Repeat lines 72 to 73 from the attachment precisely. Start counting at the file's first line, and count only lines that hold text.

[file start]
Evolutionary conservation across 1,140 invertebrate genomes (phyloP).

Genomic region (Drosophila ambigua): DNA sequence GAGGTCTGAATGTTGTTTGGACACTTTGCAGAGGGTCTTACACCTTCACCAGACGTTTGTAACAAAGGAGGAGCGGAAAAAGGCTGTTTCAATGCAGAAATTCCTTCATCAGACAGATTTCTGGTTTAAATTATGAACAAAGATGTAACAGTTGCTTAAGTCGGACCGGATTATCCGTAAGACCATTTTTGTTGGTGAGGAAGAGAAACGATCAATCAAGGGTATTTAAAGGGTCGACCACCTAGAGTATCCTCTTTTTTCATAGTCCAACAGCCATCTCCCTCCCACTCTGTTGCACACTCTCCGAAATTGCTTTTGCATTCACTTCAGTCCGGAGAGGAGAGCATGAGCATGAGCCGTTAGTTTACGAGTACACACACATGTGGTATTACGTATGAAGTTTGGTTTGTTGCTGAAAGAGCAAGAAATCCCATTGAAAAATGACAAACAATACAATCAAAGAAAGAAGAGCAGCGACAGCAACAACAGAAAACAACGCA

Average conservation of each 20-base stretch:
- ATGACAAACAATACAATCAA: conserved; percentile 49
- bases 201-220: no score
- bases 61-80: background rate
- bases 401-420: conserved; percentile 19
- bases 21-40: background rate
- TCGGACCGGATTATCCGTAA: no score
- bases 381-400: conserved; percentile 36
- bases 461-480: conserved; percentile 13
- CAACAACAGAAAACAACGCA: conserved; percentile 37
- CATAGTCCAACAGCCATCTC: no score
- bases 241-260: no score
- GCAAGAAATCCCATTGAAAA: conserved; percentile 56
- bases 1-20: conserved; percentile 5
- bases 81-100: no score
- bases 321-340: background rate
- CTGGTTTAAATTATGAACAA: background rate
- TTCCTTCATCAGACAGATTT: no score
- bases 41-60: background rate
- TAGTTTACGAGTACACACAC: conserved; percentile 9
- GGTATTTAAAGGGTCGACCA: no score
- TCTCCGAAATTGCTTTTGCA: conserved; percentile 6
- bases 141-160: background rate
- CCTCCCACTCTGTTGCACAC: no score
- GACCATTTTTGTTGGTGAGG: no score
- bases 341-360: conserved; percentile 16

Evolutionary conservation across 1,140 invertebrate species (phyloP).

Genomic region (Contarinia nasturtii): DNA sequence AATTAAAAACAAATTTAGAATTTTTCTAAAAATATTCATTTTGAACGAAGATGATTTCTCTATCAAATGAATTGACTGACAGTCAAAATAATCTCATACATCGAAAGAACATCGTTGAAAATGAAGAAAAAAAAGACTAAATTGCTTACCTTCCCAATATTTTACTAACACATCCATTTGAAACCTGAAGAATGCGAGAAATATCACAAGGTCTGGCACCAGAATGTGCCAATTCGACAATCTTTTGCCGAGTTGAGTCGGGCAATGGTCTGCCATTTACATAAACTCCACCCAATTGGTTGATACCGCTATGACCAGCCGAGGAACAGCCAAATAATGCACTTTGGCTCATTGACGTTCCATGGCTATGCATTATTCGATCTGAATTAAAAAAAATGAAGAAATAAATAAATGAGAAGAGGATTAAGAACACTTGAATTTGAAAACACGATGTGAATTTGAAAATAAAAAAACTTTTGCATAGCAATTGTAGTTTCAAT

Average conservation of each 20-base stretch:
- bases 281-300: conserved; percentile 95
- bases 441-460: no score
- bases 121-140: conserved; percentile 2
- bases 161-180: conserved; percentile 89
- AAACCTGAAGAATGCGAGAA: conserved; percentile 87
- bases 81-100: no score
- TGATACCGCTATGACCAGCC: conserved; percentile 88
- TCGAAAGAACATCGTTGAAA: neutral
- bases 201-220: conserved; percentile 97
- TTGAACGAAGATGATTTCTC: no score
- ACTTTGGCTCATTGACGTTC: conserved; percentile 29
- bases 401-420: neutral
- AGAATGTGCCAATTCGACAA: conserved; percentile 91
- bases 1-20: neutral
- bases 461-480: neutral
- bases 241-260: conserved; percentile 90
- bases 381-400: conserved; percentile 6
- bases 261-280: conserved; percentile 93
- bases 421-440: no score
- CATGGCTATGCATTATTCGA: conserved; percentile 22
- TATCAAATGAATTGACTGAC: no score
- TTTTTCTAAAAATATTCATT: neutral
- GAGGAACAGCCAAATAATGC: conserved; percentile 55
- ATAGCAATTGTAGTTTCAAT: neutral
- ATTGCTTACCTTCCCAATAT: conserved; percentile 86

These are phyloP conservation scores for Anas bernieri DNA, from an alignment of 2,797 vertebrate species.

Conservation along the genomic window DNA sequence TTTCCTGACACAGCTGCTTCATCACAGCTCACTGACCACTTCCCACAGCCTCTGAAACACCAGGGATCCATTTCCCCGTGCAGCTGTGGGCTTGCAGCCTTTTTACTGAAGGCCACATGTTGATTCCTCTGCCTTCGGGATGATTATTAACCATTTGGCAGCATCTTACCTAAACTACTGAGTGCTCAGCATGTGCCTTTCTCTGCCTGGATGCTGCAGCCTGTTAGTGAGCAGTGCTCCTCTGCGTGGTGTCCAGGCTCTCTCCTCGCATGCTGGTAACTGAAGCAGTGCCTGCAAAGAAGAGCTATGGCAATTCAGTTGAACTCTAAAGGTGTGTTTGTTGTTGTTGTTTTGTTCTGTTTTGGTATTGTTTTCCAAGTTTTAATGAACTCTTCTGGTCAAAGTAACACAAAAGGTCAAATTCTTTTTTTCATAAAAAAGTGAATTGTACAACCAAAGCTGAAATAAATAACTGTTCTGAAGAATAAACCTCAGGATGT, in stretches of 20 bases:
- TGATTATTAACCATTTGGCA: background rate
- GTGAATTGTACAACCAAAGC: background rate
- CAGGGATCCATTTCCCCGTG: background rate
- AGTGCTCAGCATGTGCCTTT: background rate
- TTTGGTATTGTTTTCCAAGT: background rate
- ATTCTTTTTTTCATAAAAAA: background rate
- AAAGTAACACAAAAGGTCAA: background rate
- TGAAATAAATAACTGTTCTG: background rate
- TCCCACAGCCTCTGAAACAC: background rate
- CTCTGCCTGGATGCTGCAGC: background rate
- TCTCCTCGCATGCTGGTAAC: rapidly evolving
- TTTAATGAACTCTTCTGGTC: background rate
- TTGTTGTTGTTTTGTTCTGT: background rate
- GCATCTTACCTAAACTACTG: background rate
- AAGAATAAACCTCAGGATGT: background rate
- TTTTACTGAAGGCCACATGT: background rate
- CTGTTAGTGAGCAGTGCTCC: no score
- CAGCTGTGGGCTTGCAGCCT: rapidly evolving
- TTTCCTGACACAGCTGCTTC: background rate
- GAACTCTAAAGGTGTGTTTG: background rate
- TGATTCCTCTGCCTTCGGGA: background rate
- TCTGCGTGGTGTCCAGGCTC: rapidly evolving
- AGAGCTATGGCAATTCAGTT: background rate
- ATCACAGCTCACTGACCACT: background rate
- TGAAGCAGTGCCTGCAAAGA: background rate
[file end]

- GCATCTTACCTAAACTACTG: background rate
- AAGAATAAACCTCAGGATGT: background rate